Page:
In a sport where everyone’s scared of Bernie, will anyone speak out, or will F1 simply die a slow death in the UK?

  6. Listen….the real crux of the problem is Bernie Ecclestone. The man’s greed knows no bounds. How else is he going to support all of his divorces and daughter’s nine-figure housing bills?

  7. I have been watching the Sky races on RTL with 5Live on the radio.

    Cheap Satellite kit from B&Q for £50.00, much more desirable than £363 a year for Sky.

  8. I am British and was extremely annoyed with the BBC for not continuing their support of F1. They really found a way to keep you entertained. I watched all the practice sessions and loved the conversations they would have. I am out Saturdays so always watched qualifying on the I-Player and then would watch the race and forum on Sunday. The trio of presenters are brilliant and always enjoyable to watch.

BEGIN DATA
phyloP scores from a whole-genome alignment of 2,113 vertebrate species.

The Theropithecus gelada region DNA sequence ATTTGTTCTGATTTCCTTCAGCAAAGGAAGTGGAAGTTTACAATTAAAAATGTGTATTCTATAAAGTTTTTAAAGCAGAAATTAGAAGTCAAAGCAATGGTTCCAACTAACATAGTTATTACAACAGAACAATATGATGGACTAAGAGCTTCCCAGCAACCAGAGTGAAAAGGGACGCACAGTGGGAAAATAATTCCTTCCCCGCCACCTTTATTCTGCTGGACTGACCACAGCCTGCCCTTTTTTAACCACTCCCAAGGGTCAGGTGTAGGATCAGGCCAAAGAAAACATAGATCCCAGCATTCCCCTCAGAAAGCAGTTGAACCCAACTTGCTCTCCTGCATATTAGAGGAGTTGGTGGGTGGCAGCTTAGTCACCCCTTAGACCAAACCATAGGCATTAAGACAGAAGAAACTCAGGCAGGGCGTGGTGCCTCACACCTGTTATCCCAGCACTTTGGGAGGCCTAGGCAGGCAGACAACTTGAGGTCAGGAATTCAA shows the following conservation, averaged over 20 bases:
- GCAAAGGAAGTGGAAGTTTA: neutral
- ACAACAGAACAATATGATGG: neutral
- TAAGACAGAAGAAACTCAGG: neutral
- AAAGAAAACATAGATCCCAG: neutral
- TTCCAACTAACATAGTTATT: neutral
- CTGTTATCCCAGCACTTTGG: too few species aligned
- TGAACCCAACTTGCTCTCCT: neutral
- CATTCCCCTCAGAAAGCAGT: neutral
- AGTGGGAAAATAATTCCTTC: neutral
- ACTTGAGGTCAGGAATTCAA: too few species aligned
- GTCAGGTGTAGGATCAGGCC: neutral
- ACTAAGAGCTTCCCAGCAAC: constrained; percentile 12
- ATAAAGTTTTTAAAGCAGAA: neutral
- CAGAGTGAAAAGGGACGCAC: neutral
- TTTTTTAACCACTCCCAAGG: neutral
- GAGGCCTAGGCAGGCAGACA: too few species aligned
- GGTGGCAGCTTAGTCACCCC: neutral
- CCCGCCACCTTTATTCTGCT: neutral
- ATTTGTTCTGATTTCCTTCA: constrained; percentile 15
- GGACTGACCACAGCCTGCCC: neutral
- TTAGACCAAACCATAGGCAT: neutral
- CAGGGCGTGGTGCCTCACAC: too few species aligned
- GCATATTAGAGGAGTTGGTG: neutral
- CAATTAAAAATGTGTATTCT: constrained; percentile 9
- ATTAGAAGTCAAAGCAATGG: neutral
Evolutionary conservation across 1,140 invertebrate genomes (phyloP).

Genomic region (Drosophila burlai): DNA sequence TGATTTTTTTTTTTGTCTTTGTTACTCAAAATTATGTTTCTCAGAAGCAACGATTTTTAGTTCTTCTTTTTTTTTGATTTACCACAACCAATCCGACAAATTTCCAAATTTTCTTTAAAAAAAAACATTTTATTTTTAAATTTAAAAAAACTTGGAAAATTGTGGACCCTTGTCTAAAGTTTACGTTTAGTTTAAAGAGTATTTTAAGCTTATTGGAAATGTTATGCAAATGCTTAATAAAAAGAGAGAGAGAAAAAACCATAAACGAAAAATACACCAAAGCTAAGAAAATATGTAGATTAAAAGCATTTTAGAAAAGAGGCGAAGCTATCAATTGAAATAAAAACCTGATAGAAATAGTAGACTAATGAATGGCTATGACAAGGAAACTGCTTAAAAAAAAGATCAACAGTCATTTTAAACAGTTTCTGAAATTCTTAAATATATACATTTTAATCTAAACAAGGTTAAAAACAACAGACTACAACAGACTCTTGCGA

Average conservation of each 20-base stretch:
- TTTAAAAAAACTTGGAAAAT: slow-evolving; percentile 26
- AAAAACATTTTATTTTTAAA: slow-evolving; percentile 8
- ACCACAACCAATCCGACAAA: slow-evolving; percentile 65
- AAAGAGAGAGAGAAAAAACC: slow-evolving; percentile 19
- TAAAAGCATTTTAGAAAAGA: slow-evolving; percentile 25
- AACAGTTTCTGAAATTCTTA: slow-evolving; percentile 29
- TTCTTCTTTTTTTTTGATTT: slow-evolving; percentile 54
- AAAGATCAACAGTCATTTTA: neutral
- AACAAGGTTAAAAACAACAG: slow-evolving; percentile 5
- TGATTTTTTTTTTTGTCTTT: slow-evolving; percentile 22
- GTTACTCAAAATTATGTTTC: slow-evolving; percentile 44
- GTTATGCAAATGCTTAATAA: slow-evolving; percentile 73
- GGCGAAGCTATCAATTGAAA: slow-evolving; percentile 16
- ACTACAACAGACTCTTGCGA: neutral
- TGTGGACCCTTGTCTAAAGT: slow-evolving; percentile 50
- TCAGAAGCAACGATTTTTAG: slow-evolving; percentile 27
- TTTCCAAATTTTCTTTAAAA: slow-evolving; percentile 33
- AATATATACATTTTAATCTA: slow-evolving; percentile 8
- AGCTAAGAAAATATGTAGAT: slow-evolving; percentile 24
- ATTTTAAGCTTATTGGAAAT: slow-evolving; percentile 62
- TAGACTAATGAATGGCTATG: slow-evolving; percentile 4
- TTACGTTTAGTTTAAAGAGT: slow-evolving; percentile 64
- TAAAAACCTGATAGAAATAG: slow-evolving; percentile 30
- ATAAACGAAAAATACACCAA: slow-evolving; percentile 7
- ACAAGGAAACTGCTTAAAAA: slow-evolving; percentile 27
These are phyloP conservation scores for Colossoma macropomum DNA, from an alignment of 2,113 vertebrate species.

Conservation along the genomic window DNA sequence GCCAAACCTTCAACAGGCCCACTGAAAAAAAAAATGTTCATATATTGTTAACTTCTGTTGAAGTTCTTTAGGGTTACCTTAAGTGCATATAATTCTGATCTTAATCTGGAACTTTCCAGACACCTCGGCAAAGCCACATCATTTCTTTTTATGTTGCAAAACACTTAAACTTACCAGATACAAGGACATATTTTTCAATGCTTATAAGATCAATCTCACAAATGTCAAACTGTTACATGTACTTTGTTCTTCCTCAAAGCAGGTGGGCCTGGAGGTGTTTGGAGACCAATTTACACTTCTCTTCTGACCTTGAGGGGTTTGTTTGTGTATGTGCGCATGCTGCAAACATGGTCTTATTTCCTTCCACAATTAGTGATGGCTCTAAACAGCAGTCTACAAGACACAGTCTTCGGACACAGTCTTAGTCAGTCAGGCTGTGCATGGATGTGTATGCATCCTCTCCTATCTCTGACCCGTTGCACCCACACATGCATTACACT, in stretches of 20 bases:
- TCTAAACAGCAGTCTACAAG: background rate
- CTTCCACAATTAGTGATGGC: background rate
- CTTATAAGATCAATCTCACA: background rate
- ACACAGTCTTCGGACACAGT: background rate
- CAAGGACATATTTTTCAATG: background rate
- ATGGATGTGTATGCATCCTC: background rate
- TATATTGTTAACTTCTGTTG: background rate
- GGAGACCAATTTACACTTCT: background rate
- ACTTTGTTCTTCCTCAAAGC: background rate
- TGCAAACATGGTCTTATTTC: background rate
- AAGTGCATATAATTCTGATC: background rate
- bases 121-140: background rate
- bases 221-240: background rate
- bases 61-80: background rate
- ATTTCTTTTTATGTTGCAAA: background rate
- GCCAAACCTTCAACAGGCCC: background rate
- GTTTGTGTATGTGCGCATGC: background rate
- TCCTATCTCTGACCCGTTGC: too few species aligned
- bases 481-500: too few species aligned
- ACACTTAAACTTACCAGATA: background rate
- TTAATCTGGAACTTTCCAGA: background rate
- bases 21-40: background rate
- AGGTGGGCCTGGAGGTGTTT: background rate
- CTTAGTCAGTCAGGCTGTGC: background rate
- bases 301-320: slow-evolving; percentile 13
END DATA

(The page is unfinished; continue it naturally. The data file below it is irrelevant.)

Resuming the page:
I was against F1 going to Sky and couldn’t decide if to pay for it or not. I waited until the last minute before buying sky. I have read some posts on here saying that sky have adverts. They do not have adverts during the races (Although Sky have only promised this for 1 year). I think sky have done brilliantly. I have been to Silverstone twice in recent times and gone for all 3 days. What you get with Sky is a feeling that you are there. You get to see all the GP2 and GP3 practice sessions and qualifying. The races are pretty good too. As well as all the F1 sessions. Add to that the F1 live show and I could spend my whole weekend in front of the TV. If I don’t then it is all saved and ready to watch during the week.